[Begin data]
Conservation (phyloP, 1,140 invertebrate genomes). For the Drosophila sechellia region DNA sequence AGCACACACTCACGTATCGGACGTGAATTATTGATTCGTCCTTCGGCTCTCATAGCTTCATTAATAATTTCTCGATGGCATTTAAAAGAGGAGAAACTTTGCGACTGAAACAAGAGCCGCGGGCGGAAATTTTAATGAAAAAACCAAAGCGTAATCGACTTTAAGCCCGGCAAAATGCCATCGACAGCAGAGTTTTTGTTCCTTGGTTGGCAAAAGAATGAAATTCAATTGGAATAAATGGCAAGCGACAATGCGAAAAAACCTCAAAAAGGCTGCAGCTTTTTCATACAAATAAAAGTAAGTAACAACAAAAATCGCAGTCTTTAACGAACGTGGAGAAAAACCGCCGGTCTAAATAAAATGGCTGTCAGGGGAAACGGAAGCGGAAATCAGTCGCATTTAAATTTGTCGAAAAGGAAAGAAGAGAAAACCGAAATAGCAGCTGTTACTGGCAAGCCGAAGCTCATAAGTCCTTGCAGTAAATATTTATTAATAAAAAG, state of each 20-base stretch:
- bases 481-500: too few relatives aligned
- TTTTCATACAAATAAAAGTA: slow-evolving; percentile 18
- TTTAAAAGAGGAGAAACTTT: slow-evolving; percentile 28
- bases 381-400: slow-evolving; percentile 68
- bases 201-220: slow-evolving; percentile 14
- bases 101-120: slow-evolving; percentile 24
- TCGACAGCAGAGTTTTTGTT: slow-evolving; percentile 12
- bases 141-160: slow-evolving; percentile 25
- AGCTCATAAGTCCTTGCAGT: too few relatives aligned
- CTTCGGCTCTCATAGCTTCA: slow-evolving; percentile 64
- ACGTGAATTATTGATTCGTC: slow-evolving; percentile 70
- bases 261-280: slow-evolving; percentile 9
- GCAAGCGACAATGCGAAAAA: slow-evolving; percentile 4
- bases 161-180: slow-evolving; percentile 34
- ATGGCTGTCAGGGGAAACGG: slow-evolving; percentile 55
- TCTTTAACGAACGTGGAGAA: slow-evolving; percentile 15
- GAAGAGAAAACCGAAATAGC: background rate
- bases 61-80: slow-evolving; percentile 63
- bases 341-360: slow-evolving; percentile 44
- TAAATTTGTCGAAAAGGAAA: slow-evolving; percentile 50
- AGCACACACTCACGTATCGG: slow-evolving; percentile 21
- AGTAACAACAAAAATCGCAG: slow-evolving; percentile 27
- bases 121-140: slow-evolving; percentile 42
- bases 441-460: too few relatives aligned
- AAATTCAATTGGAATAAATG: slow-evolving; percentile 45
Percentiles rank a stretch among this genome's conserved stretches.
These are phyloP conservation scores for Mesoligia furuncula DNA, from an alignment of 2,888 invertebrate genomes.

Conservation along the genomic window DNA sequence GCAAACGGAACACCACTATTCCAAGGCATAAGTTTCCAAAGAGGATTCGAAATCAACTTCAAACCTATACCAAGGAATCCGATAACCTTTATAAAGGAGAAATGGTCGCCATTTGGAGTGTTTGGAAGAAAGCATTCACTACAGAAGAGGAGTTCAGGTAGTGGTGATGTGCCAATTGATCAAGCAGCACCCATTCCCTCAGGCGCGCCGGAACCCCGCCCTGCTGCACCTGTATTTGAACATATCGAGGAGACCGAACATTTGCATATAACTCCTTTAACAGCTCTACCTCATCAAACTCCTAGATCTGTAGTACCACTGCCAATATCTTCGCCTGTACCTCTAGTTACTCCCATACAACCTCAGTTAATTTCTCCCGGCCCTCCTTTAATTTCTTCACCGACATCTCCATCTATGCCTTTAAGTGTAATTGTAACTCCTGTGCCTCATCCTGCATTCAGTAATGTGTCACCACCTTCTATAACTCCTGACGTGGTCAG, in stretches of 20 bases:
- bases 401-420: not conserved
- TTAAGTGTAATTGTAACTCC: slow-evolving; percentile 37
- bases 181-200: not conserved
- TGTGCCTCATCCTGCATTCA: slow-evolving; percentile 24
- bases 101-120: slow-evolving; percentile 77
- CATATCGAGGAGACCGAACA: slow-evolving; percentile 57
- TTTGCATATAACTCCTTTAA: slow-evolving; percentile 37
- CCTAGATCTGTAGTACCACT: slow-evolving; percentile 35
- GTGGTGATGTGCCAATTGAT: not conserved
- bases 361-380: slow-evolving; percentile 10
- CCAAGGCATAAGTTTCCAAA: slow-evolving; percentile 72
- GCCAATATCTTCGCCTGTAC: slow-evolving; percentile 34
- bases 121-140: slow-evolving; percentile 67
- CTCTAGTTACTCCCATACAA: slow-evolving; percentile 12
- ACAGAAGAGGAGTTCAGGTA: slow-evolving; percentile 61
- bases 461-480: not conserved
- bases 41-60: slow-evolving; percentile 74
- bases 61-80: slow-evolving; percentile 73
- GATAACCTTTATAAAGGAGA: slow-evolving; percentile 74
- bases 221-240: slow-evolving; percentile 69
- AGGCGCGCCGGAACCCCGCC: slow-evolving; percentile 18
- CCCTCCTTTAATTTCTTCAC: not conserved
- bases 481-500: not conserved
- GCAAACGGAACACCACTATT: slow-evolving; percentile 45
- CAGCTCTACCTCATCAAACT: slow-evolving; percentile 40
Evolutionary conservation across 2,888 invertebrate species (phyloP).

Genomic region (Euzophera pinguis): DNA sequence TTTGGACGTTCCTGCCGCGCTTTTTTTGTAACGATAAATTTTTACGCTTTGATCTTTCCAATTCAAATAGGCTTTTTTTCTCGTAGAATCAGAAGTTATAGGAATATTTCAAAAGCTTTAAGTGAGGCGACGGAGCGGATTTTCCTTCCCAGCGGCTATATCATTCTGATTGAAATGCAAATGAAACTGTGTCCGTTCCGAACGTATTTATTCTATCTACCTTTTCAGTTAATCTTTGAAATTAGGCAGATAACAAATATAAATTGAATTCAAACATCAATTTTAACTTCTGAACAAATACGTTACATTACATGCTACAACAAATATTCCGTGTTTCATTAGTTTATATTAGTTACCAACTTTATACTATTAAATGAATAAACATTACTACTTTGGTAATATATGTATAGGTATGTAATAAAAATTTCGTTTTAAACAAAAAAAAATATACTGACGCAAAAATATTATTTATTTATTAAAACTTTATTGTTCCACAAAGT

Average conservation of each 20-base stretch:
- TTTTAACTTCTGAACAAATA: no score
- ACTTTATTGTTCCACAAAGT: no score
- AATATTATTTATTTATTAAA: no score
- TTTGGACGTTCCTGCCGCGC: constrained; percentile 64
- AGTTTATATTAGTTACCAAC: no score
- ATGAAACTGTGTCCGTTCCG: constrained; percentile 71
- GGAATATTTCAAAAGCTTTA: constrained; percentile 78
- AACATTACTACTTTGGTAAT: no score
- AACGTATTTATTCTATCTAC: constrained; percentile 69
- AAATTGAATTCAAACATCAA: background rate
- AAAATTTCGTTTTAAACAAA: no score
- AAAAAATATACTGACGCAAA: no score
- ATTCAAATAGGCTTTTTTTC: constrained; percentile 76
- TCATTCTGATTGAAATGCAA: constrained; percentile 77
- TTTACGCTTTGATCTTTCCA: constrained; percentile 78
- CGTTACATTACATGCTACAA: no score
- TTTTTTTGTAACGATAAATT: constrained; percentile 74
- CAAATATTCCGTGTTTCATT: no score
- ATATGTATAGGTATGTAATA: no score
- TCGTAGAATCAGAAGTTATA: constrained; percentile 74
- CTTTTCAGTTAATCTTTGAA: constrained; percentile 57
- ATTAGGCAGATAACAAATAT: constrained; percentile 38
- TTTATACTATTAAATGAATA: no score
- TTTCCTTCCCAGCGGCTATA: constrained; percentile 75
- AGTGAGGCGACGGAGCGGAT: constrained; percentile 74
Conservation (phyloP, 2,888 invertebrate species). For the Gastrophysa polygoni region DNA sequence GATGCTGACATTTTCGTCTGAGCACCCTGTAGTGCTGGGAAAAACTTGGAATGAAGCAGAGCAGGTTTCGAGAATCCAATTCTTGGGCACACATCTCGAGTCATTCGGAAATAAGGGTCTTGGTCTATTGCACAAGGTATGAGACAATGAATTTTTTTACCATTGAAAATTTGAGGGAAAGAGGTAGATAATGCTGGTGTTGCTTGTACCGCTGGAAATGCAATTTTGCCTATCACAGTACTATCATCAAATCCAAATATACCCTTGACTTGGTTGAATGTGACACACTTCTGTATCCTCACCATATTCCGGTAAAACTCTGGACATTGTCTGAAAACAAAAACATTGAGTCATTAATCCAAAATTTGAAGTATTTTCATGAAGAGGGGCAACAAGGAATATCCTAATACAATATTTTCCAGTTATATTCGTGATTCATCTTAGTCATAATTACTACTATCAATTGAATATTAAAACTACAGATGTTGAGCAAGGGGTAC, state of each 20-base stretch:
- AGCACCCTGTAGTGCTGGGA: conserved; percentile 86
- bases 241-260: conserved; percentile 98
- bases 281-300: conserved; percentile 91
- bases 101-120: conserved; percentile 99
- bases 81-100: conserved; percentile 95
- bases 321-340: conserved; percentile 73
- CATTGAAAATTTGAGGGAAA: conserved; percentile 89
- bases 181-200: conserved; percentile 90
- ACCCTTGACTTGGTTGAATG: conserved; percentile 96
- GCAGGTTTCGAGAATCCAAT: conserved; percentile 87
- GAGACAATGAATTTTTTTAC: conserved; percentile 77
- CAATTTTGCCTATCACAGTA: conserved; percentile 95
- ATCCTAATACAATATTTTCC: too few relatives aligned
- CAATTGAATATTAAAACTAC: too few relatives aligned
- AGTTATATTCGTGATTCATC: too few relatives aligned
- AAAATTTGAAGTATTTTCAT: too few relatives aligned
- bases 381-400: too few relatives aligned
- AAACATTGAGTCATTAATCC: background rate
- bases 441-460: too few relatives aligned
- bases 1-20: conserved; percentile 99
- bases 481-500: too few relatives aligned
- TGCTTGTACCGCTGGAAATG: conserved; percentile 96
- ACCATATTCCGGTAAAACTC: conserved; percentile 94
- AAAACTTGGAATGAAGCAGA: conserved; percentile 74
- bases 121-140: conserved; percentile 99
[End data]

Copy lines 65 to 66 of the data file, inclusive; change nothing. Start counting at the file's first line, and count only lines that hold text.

- AACATTACTACTTTGGTAAT: no score
- AACGTATTTATTCTATCTAC: constrained; percentile 69